**Note** – A fast Algorithm is one that performs a few operations to execute code, so if the number of operations grows to infinity, then the algorithm tends to get slower.

Also read, How does JavaScript works ? A detail explanation of JavaScript’s Engine Working

### What Asymptotic notation is used to define the Time complexity

For analyzing the time complexity of an algorithm, we mostly use Big-O notation because it gives an upper bound limit of the execution time. In simple words, Big-O gives the worst-case scenario of the time complexity of the given algorithm.

To compute the Big-O notation of the algorithm, we ignore the lower order terms, as lower terms are insignificant for large input data size and also we assume every statement consumes 1 unit of time. Let us understand with few examples,

#### Example 1

```
const square = (a) => {
return a*a
}
```

Let see how many times operations are executed,

**step 1** – It will run only one time, independent of the input data size as only one operation is executing.

**step 2** – f(n) = 1

**step 3** – O(f(n)) = O(1), said to have constant time

#### Example 2

```
const sum = (arr1,n) => {
let totalSum = 0;
for(let i = 0; i < n; i++){
totalSum = totalSum + arr1[i]
}
return totalSum;
}
```

Let see how many times operations are executed,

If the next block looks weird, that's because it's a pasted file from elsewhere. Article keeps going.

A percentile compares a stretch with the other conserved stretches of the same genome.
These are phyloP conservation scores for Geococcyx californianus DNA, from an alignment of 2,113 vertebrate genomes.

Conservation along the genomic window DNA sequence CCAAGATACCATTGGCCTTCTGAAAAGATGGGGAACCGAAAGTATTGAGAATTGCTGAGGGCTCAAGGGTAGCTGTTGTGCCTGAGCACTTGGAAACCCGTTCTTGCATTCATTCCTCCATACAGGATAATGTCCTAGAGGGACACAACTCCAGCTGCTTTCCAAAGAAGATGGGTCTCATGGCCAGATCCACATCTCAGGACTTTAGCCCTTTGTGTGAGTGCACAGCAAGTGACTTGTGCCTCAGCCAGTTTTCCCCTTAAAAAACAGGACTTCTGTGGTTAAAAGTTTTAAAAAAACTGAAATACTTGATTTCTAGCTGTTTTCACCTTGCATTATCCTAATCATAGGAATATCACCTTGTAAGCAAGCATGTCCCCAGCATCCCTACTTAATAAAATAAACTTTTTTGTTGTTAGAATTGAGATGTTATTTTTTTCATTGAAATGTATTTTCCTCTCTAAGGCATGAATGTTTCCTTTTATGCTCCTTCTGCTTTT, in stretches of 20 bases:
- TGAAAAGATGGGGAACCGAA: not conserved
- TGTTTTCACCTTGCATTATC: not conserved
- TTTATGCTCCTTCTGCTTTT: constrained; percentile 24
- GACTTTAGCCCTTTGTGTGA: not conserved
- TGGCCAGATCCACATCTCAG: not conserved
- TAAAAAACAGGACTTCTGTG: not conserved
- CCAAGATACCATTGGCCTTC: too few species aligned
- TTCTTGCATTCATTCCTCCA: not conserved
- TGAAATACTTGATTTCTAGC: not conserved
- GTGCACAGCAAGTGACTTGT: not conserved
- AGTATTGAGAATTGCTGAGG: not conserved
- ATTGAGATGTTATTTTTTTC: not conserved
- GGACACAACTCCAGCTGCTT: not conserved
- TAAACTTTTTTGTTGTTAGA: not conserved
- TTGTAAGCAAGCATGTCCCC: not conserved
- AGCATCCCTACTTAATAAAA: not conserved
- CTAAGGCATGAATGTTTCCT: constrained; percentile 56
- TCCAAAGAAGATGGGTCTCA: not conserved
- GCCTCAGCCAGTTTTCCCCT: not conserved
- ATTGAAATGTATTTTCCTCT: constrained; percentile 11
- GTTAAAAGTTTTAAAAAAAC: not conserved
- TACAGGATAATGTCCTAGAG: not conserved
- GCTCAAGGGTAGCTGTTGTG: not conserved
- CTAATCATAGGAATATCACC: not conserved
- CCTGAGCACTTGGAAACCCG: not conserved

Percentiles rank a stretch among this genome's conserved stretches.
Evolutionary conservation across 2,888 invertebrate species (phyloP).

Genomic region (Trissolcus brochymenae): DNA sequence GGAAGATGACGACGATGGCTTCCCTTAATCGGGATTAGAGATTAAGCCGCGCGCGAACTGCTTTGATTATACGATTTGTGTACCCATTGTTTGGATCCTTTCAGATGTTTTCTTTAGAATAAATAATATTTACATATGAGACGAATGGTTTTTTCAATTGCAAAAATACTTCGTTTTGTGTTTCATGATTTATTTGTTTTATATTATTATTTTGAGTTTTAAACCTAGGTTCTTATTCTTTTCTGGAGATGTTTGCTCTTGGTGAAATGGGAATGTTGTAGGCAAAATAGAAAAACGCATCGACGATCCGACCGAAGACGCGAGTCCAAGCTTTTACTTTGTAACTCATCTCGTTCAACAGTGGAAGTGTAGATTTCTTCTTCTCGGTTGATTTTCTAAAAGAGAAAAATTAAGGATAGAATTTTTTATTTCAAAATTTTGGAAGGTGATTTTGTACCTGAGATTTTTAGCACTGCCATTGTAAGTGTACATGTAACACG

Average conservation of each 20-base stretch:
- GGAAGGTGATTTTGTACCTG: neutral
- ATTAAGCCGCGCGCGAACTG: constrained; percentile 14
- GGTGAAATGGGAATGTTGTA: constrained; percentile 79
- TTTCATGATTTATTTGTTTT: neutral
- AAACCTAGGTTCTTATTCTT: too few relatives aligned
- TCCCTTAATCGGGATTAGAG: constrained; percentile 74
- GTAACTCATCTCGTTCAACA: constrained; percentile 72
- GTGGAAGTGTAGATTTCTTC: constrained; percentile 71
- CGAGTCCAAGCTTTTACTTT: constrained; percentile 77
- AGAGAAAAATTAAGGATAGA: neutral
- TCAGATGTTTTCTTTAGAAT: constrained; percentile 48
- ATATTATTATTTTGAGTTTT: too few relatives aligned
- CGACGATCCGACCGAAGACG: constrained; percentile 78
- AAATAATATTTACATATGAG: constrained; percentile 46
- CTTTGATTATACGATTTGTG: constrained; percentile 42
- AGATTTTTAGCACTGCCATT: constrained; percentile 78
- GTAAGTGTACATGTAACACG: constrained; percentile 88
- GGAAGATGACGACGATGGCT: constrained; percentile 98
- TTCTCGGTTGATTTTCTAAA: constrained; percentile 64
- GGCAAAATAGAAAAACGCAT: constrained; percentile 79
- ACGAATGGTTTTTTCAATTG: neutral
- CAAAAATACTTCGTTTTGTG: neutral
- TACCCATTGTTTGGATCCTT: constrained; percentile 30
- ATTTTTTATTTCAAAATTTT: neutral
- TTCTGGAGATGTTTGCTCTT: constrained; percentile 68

**step 1** – Initialization of variable totalSum takes 1 unit time,

**step 2** – Then we enter into loop, when i = 0, it satisfies the condition, totalSum is added

**step 3** – when i = 1, it satisfies the condition, totalSum is added

**step 4** – when i = 2, it satisfies the condition, totalSum is added

**step 5** – The loop will run till the condition is false, so the total Sum statement will run equal to 0, 1, 2, 3, 4, 5 ….., n, It will run n times and for loop will run n+1 times, till the condition get false.

**step 6** – return of totalSum will take 1 unit time

**step 7** – f(n) = 1 + (n + 1) + n + 1 => 2n + 3

**step 8** – O(f(n)) = O(n), we ignore the constant and lower terms

#### Example 3

```
const sum = (arr1, arr2, n) => {
let totalSum = 0;
for(let i = 0; i < n; i++){
for(let j = 0; j < n; j++){
totalSum = totalSum + arr1[i] + arr2[j];
}
}
return totalSum;
```

Let see how many times operations are executed,

**step 1** – Initialization of variable totalSum takes 1 unit time,

**step 2** – Then we enter into a loop, when i = 0, it satisfies the condition, another loop is run, and when j = 0, it satisfies the inner loop condition, totalSum is added

**step 3** – when i = 1, it satisfies the condition, then the inner loop run again till the condition get false, totalSum is added according to the number of times j loop run

**step 4** – Likewise, So if outer loop i run, n+1 times, then inside it runs n times, and if loop j runs n(n+1) times then total Sum statement will run equal to n*n times.

**step 5** – return of totalSum will take 1 unit time

**step 6** – f(n) = 1 + (n + 1) + (n(n + 1) + n*n) => 2n^{2} + 2n + 3

**step 7** – O(f(n)) = O(n^{2}), we ignore the constant and lower terms

#### Example 4

```
const sum = (n) => {
let totalSum = 0;
for(let i = 1; i < n; i=i*2){
totalSum = totalSum + i;
}
return totalSum;
}
```

Let see how many times operations are executed,

**step 1** – Initialization of variable totalSum takes 1 unit time,

**step 2** – Then we enter into loop, when i = 1, it satisfies the condition, totalSum is added

**step 3** – when i = 2, it satisfies the condition, totalSum is added

**step 4** – when i = 4, it satisfies the condition, totalSum is added